Dr. Matthew G. Field discusses his 2016 study published by Oncotarget, entitled: “Epigenetic reprogramming and aberrant expression of PRAME are associated with increased metastatic risk in Class 1 and Class 2 uveal melanomas.”
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Dr. Matthew G. Field
Current Resident Physician, Ophthalmology, University of Iowa
Hi, I’m here to discuss our article that was recently published in Oncotarget this fall, which was titled, “Epigenetic reprogramming and aberrant expression of PRAME are associated with increased metastatic risk in class 1 and class 2 uveal melanomas.” My name is Matthew Field and I’m MD Ph.D candidate at the University of Miami and first author on this paper. This work was conducted in Dr. Harbour’s laboratory. He is an ocular oncologist at the University of Miami. This was also done in collaboration with Castle Biosciences.
First, just to give a little bit of an introduction on uveal melanoma. Uveal melanoma is the most common primary tumor of the eye, and second most common type of melanoma. There’s approximately 2,000 cases per year in the United States. About 50% of patients that get uveal melanoma develop metastatic disease. One of the questions Dr. Harbour asks was whether he could use a molecular assay to determine which uveal melanomas were at lower or increased risk of metastasis.
He found that using a panel of genes, you could delineate low-risk uveal melanomas from high-risk melanomas. The low-risk uveal melanomas were classified as class 1 and the high metastatic risk uveal melanomas were reclassified as class 2. This gene expression profile test is used throughout the United States and many other locations. We have now found recently that though most of the patients that metastasize are class 2, a small proportion of class 1 patients also metastasized. We previously published an article showing that these class 1 patients that metastasized had increased mRNA expression in a gene called PRAME, preferentially expressed antigen in melanoma. Since that initial manuscript, we then further evaluated PRAME in a much larger cohort of patients. We also looked at PRAME expression of both class 1 and class 2 and that was a large part about what this manuscript by Oncotarget was about.
As part of this, we worked with Castle to get PRAME expression data in a large cohort of patients. In 678 samples, we looked at PRAME expression: 498 were PRAME negative and 180 were PRAME positive. We then looked at both class 1 and class 2s and PRAME positivity was associated with shorter time to metastasis and melanoma-specific mortality in both class 1s and class 2s. This was very interesting to us because it allowed us for the first time in class 1s to provide prognostic information for patients that might metastasize out of the class 1s. Most class 1 patients do not metastasize, but the small percentage that do were very associated with high PRAME expression. Then in class 2 patients, even though most class 2 patients metastasized, if you had PRAME positivity, they tended to do even worse. We looked at 12 different CpG sites within the PRAME promoter and all 12 of these CpG sites had hypomethylation in PRAME positive tumors compared to the PRAME negative tumors.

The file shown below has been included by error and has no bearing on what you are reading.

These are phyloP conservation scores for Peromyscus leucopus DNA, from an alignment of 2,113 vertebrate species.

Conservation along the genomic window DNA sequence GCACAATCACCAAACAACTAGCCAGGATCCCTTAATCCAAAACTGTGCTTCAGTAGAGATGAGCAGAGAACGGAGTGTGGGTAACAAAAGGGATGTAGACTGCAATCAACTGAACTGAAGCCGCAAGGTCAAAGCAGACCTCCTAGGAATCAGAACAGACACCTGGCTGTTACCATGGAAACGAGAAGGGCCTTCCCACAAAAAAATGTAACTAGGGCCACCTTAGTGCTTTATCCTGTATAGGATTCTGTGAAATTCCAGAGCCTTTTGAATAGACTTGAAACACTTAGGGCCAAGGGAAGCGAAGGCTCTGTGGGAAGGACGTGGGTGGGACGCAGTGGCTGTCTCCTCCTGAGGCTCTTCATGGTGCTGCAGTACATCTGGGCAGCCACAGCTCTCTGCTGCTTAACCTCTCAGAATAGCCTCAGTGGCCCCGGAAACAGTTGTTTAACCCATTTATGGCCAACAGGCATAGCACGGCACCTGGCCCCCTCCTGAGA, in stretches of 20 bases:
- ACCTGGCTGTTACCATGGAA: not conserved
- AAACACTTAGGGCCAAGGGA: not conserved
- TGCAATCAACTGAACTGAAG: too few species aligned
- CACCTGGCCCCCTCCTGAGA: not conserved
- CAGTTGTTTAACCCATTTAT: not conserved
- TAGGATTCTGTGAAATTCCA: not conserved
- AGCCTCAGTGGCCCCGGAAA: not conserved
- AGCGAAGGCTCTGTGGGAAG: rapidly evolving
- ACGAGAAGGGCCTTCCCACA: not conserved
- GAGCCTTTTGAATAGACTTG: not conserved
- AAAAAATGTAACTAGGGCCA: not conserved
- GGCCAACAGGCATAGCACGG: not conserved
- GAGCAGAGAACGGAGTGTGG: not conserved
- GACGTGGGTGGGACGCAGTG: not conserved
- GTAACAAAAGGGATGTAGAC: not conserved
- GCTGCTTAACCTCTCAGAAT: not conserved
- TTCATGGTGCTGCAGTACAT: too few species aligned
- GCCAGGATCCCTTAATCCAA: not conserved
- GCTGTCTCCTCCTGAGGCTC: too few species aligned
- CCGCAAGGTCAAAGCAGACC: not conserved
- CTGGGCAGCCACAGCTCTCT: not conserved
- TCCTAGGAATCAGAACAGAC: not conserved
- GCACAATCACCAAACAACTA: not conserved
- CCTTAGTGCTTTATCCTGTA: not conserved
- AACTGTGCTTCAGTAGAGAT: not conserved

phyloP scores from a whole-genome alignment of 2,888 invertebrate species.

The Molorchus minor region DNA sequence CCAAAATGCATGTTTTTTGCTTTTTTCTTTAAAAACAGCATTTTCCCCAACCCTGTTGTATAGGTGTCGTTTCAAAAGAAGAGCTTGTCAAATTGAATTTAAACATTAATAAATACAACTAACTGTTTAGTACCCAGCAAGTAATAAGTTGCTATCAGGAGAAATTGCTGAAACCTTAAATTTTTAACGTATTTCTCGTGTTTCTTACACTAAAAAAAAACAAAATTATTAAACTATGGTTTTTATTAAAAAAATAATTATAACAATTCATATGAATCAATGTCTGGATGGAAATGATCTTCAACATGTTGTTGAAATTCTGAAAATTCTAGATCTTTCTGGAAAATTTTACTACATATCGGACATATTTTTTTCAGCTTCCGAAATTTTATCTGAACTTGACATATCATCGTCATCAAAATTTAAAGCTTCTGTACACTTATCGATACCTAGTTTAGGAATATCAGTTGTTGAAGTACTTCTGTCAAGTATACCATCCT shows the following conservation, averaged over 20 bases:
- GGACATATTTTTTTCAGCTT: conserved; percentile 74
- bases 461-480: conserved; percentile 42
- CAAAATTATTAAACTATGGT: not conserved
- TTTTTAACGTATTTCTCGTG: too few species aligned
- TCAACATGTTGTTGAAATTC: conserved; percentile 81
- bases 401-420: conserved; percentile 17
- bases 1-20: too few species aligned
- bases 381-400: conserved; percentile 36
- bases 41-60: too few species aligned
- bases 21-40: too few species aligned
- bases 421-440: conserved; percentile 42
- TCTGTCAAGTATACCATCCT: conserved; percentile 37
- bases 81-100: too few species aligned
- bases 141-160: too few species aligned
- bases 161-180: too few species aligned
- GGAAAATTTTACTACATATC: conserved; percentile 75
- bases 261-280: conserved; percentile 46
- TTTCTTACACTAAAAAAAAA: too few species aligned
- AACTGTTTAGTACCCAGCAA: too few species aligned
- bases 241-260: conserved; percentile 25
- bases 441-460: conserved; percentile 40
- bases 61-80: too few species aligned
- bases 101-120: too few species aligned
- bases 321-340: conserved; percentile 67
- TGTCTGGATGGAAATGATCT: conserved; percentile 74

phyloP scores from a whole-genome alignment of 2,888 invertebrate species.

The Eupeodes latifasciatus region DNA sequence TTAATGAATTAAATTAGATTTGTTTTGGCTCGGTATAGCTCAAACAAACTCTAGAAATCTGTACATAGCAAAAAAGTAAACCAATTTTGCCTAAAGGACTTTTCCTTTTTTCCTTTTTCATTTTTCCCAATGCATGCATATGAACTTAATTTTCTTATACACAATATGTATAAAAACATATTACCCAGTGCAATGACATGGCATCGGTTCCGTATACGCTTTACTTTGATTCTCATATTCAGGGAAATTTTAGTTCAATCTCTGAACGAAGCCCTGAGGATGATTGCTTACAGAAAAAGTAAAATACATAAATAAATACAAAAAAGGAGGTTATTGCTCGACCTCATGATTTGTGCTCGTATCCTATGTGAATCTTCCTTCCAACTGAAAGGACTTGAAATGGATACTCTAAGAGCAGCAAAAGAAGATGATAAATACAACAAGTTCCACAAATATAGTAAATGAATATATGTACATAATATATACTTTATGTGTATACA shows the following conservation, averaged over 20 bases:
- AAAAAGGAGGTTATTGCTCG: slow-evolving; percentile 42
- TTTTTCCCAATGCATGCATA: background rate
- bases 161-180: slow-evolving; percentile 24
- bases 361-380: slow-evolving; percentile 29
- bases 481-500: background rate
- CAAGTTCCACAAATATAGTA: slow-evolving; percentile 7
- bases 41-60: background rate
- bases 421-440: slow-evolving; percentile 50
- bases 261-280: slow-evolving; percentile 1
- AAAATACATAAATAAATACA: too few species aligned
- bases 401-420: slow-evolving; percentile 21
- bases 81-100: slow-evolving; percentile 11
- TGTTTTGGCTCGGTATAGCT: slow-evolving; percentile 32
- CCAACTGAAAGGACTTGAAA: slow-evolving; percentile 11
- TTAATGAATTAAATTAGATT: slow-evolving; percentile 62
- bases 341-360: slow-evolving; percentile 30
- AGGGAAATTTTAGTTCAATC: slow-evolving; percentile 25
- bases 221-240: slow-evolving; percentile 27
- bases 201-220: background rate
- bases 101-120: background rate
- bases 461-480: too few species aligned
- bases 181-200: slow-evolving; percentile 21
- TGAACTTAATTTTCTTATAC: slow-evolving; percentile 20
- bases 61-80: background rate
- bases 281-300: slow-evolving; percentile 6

This suggested that the way that PRAME became overexpressed or increased in expression was that the promoter region, which is typically hypermethylated, became hypomethylated and that allowed PRAME to be increased in expression. We then looked at PRAME expression in many different tissues. Interestingly, PRAME is really only expressed in the testes. The fact that there are almost no tissues that are expressing PRAME in the body would suggest that perhaps an immunotherapeutic trial against PRAME would not have that many off-target effects. We would love to collaborate and try to initiate a clinical trial or start something where we could give uveal melanoma patients that have PRAME positivity an opportunity to enroll and see if therapeutic targets against PRAME might have an effect.
To take our findings further on PRAME, we’ve now established cohort two to both retrospectively and prospectively assess PRAME status in a large cohort of patients. Cohort two encompasses approximately 30 centers and many different ocular oncologists. We are going to correlate PRAME expression with outcomes in these patients and follow many patients prospectively to see whether PRAME is predictive of worse disease and worse outcome. So we’re very excited about our results and it’s an exciting time. Potentially, we had found a new target that could be used in immunotherapies and also for prognostic purposes.
Thank you very much and please contact me if you have any questions.
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